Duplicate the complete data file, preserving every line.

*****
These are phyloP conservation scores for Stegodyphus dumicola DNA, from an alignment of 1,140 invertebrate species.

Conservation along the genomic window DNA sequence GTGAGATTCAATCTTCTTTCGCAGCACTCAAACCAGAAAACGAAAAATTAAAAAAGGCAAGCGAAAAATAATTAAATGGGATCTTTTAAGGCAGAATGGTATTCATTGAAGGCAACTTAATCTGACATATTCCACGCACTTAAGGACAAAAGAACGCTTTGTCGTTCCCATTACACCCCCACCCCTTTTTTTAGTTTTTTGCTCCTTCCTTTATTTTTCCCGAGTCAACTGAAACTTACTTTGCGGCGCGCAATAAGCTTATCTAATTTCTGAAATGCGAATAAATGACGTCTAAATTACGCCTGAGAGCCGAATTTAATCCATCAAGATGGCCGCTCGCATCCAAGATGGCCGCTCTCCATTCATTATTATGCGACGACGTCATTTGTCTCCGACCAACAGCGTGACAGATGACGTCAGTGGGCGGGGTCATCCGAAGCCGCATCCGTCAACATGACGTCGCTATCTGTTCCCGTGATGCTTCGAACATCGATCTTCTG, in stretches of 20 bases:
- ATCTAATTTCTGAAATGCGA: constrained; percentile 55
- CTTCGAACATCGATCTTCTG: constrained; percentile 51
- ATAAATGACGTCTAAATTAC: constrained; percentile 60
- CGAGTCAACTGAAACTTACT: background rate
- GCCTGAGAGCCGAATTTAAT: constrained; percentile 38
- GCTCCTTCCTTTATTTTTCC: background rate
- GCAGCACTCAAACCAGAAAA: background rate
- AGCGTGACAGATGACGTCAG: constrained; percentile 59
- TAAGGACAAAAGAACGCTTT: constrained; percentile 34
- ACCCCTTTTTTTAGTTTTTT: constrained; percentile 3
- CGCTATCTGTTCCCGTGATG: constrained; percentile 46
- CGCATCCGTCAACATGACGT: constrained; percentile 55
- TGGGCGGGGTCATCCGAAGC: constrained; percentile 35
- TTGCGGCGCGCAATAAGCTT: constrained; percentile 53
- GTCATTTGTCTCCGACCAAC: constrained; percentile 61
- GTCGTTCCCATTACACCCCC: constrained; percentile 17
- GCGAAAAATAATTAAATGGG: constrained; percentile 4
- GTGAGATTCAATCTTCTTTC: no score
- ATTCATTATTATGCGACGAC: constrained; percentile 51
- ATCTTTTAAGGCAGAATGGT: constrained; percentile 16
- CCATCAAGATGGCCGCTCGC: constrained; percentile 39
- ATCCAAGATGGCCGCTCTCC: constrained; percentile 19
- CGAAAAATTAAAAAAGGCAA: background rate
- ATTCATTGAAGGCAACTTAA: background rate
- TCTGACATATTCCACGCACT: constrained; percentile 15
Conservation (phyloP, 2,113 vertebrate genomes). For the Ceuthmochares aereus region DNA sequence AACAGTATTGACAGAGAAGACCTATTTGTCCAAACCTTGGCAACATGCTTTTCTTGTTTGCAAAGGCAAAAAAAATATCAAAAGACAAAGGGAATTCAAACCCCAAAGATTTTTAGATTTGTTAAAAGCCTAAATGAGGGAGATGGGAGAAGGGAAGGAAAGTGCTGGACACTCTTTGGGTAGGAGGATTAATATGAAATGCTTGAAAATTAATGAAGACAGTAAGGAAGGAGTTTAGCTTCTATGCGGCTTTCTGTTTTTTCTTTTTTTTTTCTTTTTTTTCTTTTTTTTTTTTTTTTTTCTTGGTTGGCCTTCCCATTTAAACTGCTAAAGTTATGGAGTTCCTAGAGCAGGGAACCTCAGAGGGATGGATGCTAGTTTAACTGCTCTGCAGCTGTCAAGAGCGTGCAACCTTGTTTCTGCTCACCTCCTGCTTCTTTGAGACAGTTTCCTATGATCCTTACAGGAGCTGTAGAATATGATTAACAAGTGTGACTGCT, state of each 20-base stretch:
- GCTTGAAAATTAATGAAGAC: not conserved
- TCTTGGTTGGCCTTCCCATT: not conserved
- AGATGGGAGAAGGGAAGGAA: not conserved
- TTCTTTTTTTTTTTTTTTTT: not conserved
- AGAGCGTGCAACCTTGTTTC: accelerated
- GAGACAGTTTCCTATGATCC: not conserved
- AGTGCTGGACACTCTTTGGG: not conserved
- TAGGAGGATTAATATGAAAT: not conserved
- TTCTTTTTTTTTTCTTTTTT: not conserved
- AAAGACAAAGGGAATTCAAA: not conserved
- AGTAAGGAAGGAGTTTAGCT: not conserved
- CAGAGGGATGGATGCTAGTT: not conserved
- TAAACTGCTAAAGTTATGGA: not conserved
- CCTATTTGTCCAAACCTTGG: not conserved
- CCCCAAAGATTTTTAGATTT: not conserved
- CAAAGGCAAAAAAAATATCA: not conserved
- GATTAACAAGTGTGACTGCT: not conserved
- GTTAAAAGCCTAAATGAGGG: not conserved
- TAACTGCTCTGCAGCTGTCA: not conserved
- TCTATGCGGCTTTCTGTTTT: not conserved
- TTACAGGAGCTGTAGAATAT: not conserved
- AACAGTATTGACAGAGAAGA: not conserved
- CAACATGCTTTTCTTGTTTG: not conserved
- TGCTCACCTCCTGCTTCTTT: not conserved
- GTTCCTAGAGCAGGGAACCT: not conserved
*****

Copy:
These are phyloP conservation scores for Stegodyphus dumicola DNA, from an alignment of 1,140 invertebrate species.

Conservation along the genomic window DNA sequence GTGAGATTCAATCTTCTTTCGCAGCACTCAAACCAGAAAACGAAAAATTAAAAAAGGCAAGCGAAAAATAATTAAATGGGATCTTTTAAGGCAGAATGGTATTCATTGAAGGCAACTTAATCTGACATATTCCACGCACTTAAGGACAAAAGAACGCTTTGTCGTTCCCATTACACCCCCACCCCTTTTTTTAGTTTTTTGCTCCTTCCTTTATTTTTCCCGAGTCAACTGAAACTTACTTTGCGGCGCGCAATAAGCTTATCTAATTTCTGAAATGCGAATAAATGACGTCTAAATTACGCCTGAGAGCCGAATTTAATCCATCAAGATGGCCGCTCGCATCCAAGATGGCCGCTCTCCATTCATTATTATGCGACGACGTCATTTGTCTCCGACCAACAGCGTGACAGATGACGTCAGTGGGCGGGGTCATCCGAAGCCGCATCCGTCAACATGACGTCGCTATCTGTTCCCGTGATGCTTCGAACATCGATCTTCTG, in stretches of 20 bases:
- ATCTAATTTCTGAAATGCGA: constrained; percentile 55
- CTTCGAACATCGATCTTCTG: constrained; percentile 51
- ATAAATGACGTCTAAATTAC: constrained; percentile 60
- CGAGTCAACTGAAACTTACT: background rate
- GCCTGAGAGCCGAATTTAAT: constrained; percentile 38
- GCTCCTTCCTTTATTTTTCC: background rate
- GCAGCACTCAAACCAGAAAA: background rate
- AGCGTGACAGATGACGTCAG: constrained; percentile 59
- TAAGGACAAAAGAACGCTTT: constrained; percentile 34
- ACCCCTTTTTTTAGTTTTTT: constrained; percentile 3
- CGCTATCTGTTCCCGTGATG: constrained; percentile 46
- CGCATCCGTCAACATGACGT: constrained; percentile 55
- TGGGCGGGGTCATCCGAAGC: constrained; percentile 35
- TTGCGGCGCGCAATAAGCTT: constrained; percentile 53
- GTCATTTGTCTCCGACCAAC: constrained; percentile 61
- GTCGTTCCCATTACACCCCC: constrained; percentile 17
- GCGAAAAATAATTAAATGGG: constrained; percentile 4
- GTGAGATTCAATCTTCTTTC: no score
- ATTCATTATTATGCGACGAC: constrained; percentile 51
- ATCTTTTAAGGCAGAATGGT: constrained; percentile 16
- CCATCAAGATGGCCGCTCGC: constrained; percentile 39
- ATCCAAGATGGCCGCTCTCC: constrained; percentile 19
- CGAAAAATTAAAAAAGGCAA: background rate
- ATTCATTGAAGGCAACTTAA: background rate
- TCTGACATATTCCACGCACT: constrained; percentile 15
Conservation (phyloP, 2,113 vertebrate genomes). For the Ceuthmochares aereus region DNA sequence AACAGTATTGACAGAGAAGACCTATTTGTCCAAACCTTGGCAACATGCTTTTCTTGTTTGCAAAGGCAAAAAAAATATCAAAAGACAAAGGGAATTCAAACCCCAAAGATTTTTAGATTTGTTAAAAGCCTAAATGAGGGAGATGGGAGAAGGGAAGGAAAGTGCTGGACACTCTTTGGGTAGGAGGATTAATATGAAATGCTTGAAAATTAATGAAGACAGTAAGGAAGGAGTTTAGCTTCTATGCGGCTTTCTGTTTTTTCTTTTTTTTTTCTTTTTTTTCTTTTTTTTTTTTTTTTTTCTTGGTTGGCCTTCCCATTTAAACTGCTAAAGTTATGGAGTTCCTAGAGCAGGGAACCTCAGAGGGATGGATGCTAGTTTAACTGCTCTGCAGCTGTCAAGAGCGTGCAACCTTGTTTCTGCTCACCTCCTGCTTCTTTGAGACAGTTTCCTATGATCCTTACAGGAGCTGTAGAATATGATTAACAAGTGTGACTGCT, state of each 20-base stretch:
- GCTTGAAAATTAATGAAGAC: not conserved
- TCTTGGTTGGCCTTCCCATT: not conserved
- AGATGGGAGAAGGGAAGGAA: not conserved
- TTCTTTTTTTTTTTTTTTTT: not conserved
- AGAGCGTGCAACCTTGTTTC: accelerated
- GAGACAGTTTCCTATGATCC: not conserved
- AGTGCTGGACACTCTTTGGG: not conserved
- TAGGAGGATTAATATGAAAT: not conserved
- TTCTTTTTTTTTTCTTTTTT: not conserved
- AAAGACAAAGGGAATTCAAA: not conserved
- AGTAAGGAAGGAGTTTAGCT: not conserved
- CAGAGGGATGGATGCTAGTT: not conserved
- TAAACTGCTAAAGTTATGGA: not conserved
- CCTATTTGTCCAAACCTTGG: not conserved
- CCCCAAAGATTTTTAGATTT: not conserved
- CAAAGGCAAAAAAAATATCA: not conserved
- GATTAACAAGTGTGACTGCT: not conserved
- GTTAAAAGCCTAAATGAGGG: not conserved
- TAACTGCTCTGCAGCTGTCA: not conserved
- TCTATGCGGCTTTCTGTTTT: not conserved
- TTACAGGAGCTGTAGAATAT: not conserved
- AACAGTATTGACAGAGAAGA: not conserved
- CAACATGCTTTTCTTGTTTG: not conserved
- TGCTCACCTCCTGCTTCTTT: not conserved
- GTTCCTAGAGCAGGGAACCT: not conserved